Okay. We begin with a scene of a boy intently trying to style his hair according to advice from a fashion magazine. He hates the way it makes him look and he throws away the magazine before beginning to clean his bathroom, which is growing mold. This is Ryuuji Takasu, whom I'm assuming is the protagonist of our story. He looks a bit like Kyon from Haruhi but with blue hair and a less trustworthy face.
He lives with his mother, who appears to be a derelict and who may possibly be a drunk. I would describe Takasu's mother as the opposite extreme version of Madoka's mother. Think of her as what would happen if Junko Kaname decided to quit her job and sleep all the time.
Takasu has a short rant about the new high-rise apartments that were just built next to their building and how it's blocking all the sun to their apartments, meaning that clothes take forever to dry and mold grows readily from all corners of their home despite Takasu's best efforts to keep things clean.
On the way to school, we get a taste of the burden that Takasu has to bear, as people seem to be afraid of him by the sole virtue of his face being kind of scary.
Hey I recognize those guys! I was those guys! In that fandub, I think I was both of those guys that gave Takasu their wallets. I would have rather been Takasu, though, honestly. If I had then I'm sure that fandub would have been much more positively received. I'm just saying, my voice is like sex nectar.
He arrives to school to find out what his class is for his second year of high school, and everyone shrinks away from him due to his face. This is a pretty relatable character trait, I have to say. Not for me, because I'm super hot and am very trustworthy, but people judging you based on looks without getting to know you is actually a pretty realistic thing to have happen to a character, particularly in high school.
He finds out that his good friend and George Ushiromiya impersonator, Yusaku Kitamura, is also in his class as is the object of his affections, the beautiful Miori Kushieda. Distracted, he accidentally crosses paths with the school tough guy, who is actually a tough girl known as "the palm-top tiger" due to her short stature, ferocious personality and, of course, her bright orange skin.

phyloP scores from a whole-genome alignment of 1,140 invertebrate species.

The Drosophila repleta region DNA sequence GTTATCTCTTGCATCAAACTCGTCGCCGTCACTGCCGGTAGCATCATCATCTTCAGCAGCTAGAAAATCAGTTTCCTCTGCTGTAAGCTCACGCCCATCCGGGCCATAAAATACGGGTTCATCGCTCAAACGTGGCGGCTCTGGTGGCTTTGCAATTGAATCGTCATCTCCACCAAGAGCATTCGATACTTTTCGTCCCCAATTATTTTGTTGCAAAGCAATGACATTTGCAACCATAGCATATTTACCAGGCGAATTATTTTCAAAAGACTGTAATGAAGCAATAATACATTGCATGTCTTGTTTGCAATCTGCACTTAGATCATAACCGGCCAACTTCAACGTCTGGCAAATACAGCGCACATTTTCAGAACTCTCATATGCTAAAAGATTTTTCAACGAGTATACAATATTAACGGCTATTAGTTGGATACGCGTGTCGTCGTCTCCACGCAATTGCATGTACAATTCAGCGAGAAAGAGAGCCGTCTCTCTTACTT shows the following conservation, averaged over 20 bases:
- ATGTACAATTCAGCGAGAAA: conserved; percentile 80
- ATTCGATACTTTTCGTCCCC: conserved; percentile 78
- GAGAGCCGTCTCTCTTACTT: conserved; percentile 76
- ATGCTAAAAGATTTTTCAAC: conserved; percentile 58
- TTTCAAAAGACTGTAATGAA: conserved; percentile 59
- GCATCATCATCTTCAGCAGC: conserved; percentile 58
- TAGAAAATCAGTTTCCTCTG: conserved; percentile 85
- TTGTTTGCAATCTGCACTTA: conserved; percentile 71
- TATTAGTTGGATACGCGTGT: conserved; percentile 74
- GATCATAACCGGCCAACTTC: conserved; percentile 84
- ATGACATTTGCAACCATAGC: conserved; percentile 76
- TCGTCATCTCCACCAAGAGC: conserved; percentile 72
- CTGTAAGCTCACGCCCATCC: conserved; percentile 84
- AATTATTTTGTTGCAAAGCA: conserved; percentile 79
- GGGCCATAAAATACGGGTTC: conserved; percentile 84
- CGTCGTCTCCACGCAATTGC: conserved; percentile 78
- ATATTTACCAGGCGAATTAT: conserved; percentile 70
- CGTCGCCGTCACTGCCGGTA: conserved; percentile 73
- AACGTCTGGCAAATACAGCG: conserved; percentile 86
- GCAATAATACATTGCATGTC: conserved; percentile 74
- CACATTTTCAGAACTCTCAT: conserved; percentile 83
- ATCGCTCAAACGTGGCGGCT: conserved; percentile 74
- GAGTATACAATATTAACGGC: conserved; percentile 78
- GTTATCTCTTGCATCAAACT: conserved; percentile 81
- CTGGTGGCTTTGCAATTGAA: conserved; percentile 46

Oh sorry, that can't be right. It was just those first two things. Just as Takasu realizes the significance of the girl's nickname, she punches him in the jaw and drops him like a sack of bricks.
It turns out that the tiny titan's name is Taiga, which also explains her nickname, and she's best friends with Miori. Taiga's a little stuffed up from her allergies, and keeps blowing her nose. I can relate. This time of year I get a little stuffy, and unfortunately since it's too soon to turn on the AC I'm forced to open the window so I can
... wait... Her voice is a little stuffed up to tell, but it sounds like...
You know... I'm not a man who thinks that swearing is a good substitute for being funny. Pewdiepie, Spoony, and any other number of internet personalities have done the foul-mouthed bit to death. I try to find ways to be funny without resorting immediately to creative combinations of swear words to the point that the words cease to have any meaning. Please keep this in mind when I say what I'm about to say.
I swear, hand to God, that I did not plan this shit. I have never planned for this to happen in all the weeks that I write these posts. I pick shows I want to watch without any real knowledge outside of some cursory research on the background of the series. I do not look at cast lists nor am I some kind of huge seiyuu buff. The only japanese VOs I'm aware of are Aya Hirano (who just sort of disappeared off the face of the earth after a surge of popularity in the mid-2000s), Norio Wakamoto, and Rie Fucking Kugimiya.
I am so. So. So so so so so so sick of hearing her shrill fucking voice and her tired "Baka baka baka" schtick that I want to stab every anime fan in the fucking brain for lapping it up like Pavlov's dogs. No. That's an insult to Pavlov's dogs. At least they're salivating because they're hungry and not because they want to bone a thirteen year old with calf-length pigtails and a penchant for slapping people for no reason.
I'm done. I'm so fucking done. I want Rie Kugimiya out of my life. I'm aware of the irony of that statement, considering what a fan of Hayate the Combat Butler, and I'm aware that this is a hypocritical thing to say after I semi-praised her character in Saki, but the reason I don't mind her in all of those shows is because she actually turned in good performances in those.
That's precisely what frustrates me so much. She's a phenomenal actress who played Alphonse in Fullmetal Alchemist and Shannon in Umineko, but nobody ever talks about those. They want tsunderes who shriek and slap and Rie goes along with it because, unfortunately, work is work and that shit sells. Fans of anime should want the medium to grow and evolve and having the same damn voice playing the same damn character in slice-of-life moe anime #486 is not the way to make progress.